Green Lantern #43-51
Geoff Johns, writer
Doug Mahnke, artist
Ed Benes, artist on issue #47
22 story pages each except #50 which was longer
Off the top of my head, here’s the stuff you’ll find in these Blackest Night tie-in issues of the ongoing Green Lantern series: Black Hand, Black Hand becomes the embodiment of the Black Lantern Corps, Martian Manhunter, Abin Sur, Abin Sur’s sister and Sinestro’s girlfriend Arin Sur, Barry Allen, John Stewart and that planet he blew up, John Stewart was part of Black Hawk Down, the Star Sapphires vs. the Sinestro Corps, Sinestro vs. Mongul for control of the Yellow Lanterns, the new Rainbow Lantern team featuring the Flash and Wonder Woman and Lex Luthor and so on, the Spectre, Parallax, Hal Jordan deliberately becoming Parallax again, Parallax getting kidnapped by some force only Hector Hammond is aware of, the Predator escapes from Zamaron, Blue Lanterns vs. Orange Lanterns, Red Lanterns vs. Green Lanterns, all the leaders of the different Corps teaming up, Orange Lantern Lex Luthor figures out that the Black Lantern Corps works the same way that the Orange Lantern “Corps” does, Ganthet becomes a Green Lantern, it looks like the Spectre might be to the Red Lanterns what Parallax is to Yellow and Ion is to Green and Predator is to Violet and Black Hand is to Black but he’s not but there’s a Red entity out there someplace…It’s crazy. The Yellow Lantern Scarecrow gets crucified at one point–in Siege, the weight of that one beat would anchor an entire issue, but in this storyline it’s like half a page.
What you have here, in other words, is supercompressed storytelling as filtered through the sensibilities of someone who really isn’t interested in formal play (unlike Grant Morrison and…uh, um, those other writers who do supercompressed superhero comics besides Grant Morrison, you know the ones) so much as just taking every aspect of the greater Green Lantern mythos and exploring every possible permutation of it in as rapid succession as possible. Having had no brief with Green Lantern before Geoff Johns started writing him, I’m surprised to find myself enjoying this stuff this much, and on this geeky a level. I mean, when I read today’s issue and realized that the Spectre might be the Red Entity, I actually gasped out loud. And I couldn’t care about the Spectre less! It’s just that kind of comic. If you enjoy the world Johns has built from the pieces of Green Lantern he found lying around and started connecting, watching the increasingly elaborate edifice he’s constructing here is a true treat.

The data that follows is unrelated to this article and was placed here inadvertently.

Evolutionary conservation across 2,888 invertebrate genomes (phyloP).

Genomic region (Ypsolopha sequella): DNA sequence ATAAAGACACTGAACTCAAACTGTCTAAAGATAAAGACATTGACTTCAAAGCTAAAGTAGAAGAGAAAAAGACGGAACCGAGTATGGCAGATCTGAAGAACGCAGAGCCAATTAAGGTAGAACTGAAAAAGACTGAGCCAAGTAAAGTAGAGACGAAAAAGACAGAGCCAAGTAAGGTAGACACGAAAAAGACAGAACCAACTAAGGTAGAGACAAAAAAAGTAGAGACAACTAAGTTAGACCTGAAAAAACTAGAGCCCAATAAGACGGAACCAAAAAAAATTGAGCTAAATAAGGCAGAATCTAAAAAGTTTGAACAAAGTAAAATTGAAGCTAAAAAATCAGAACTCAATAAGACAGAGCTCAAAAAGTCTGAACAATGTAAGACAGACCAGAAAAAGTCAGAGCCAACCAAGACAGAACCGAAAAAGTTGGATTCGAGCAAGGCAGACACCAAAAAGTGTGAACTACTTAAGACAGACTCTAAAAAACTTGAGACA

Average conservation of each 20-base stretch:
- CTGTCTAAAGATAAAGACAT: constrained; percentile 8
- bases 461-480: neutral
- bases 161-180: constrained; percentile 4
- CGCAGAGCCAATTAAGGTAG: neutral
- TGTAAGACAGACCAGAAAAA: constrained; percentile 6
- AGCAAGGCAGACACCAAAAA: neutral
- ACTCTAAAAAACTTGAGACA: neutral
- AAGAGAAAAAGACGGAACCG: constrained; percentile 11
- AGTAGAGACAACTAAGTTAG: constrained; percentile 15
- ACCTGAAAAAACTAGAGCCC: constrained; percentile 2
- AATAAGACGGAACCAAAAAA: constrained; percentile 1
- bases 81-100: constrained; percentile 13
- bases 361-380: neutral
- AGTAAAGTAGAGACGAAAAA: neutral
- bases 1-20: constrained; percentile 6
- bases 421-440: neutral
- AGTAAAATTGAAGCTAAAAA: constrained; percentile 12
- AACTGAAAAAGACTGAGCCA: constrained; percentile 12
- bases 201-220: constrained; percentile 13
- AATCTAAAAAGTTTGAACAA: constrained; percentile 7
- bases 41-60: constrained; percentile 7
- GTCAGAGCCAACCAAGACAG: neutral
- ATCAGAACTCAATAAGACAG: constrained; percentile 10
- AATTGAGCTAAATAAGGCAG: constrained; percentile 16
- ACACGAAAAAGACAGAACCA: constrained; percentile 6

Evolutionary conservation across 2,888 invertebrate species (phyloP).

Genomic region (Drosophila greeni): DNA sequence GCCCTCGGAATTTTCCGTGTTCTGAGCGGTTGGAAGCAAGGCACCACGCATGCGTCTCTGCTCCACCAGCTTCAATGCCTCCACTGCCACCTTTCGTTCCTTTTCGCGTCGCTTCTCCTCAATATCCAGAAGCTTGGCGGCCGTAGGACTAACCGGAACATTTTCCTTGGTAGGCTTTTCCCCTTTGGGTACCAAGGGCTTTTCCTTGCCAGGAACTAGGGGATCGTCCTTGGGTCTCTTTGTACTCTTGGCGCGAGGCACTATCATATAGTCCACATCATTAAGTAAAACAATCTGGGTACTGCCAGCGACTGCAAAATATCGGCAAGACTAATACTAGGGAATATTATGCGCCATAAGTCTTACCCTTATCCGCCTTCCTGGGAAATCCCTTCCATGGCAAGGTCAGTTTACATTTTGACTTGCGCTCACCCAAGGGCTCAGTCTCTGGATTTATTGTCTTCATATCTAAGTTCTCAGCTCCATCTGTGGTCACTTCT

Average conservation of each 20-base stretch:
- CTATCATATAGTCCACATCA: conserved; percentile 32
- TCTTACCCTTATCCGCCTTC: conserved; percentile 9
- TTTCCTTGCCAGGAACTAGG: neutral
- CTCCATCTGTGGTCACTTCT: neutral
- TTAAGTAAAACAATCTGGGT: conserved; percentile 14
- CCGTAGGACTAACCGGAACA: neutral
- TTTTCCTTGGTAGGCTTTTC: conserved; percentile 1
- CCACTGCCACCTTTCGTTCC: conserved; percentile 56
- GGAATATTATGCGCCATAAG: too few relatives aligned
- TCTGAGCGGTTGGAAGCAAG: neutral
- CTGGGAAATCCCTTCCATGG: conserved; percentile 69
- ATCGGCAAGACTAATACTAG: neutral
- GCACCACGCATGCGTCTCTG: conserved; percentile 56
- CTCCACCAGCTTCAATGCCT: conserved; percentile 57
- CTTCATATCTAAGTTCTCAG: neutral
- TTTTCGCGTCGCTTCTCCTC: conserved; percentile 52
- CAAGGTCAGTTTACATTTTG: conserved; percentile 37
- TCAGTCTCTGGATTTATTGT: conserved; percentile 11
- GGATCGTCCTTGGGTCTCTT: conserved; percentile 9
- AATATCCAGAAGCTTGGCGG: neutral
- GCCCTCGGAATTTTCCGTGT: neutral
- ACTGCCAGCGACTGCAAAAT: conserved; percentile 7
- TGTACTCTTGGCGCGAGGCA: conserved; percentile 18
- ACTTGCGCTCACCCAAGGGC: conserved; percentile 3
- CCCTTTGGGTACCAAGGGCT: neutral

And when you sit and read it all at once, it’s not even incoherent–it’s just like a constant stream of rad shit hitting your eyeballs, and provided you have the kind of brain equipped to file away genre arcana and recall it as necessary, it flows from one thing into the next with the clarity and purpose of a freight train. Artist Doug Mahnke is an indispensable part of why this works. Mahnke rapidly ascended into my half-dozen or so favorite contemporary superhero artists over the course of his past three major projects; his segue from Final Crisis/Superman Beyond to these key Blackest Night tie-ins is arguably the first smooth transition from one project to another that any of DC’s event-comics artists have pulled off. (Seriously, Rags Morales, Phil Jimenez, J.G. Jones, and Carlos Pacheco all disappeared from DC after their star turns.) What makes him such a good fit here is both his proficiency with horror and monster-movie imagery (standout moments include Black Lantern Abin Sur using his ring to create a ravenous horde of giant floating disembodied black skulls, like he’s Stardust the Super-Wizard or something, and the way he paced Parallax’s fight with the Godzilla-sized Black Lantern Spectre to interrupt Orange Lantern Luthor’s tussle with Orange Lantern Larfleeze with the fall of one mighty foot) and the way his thick line, emboldened by inker Christian Alamy, holds the bright colors that the material demands. The funny thing is that the “dudes zapping dudes in all different directions” fight un-choreography I always complain about when I see it in ’90s X-Men books or contemporary Avengers titles is inherent to how these characters operate, but Mahnke’s visual imagination and ability to harness those effects and make them feel consequential rather than full of sound and fury but signifying nothing gets them over as involving battles anyway. This storyline–especially when read divorced from the larger plot points of Blackest Night with which it intertwines–is one of the great gonzo thrills provided by genre comics right now.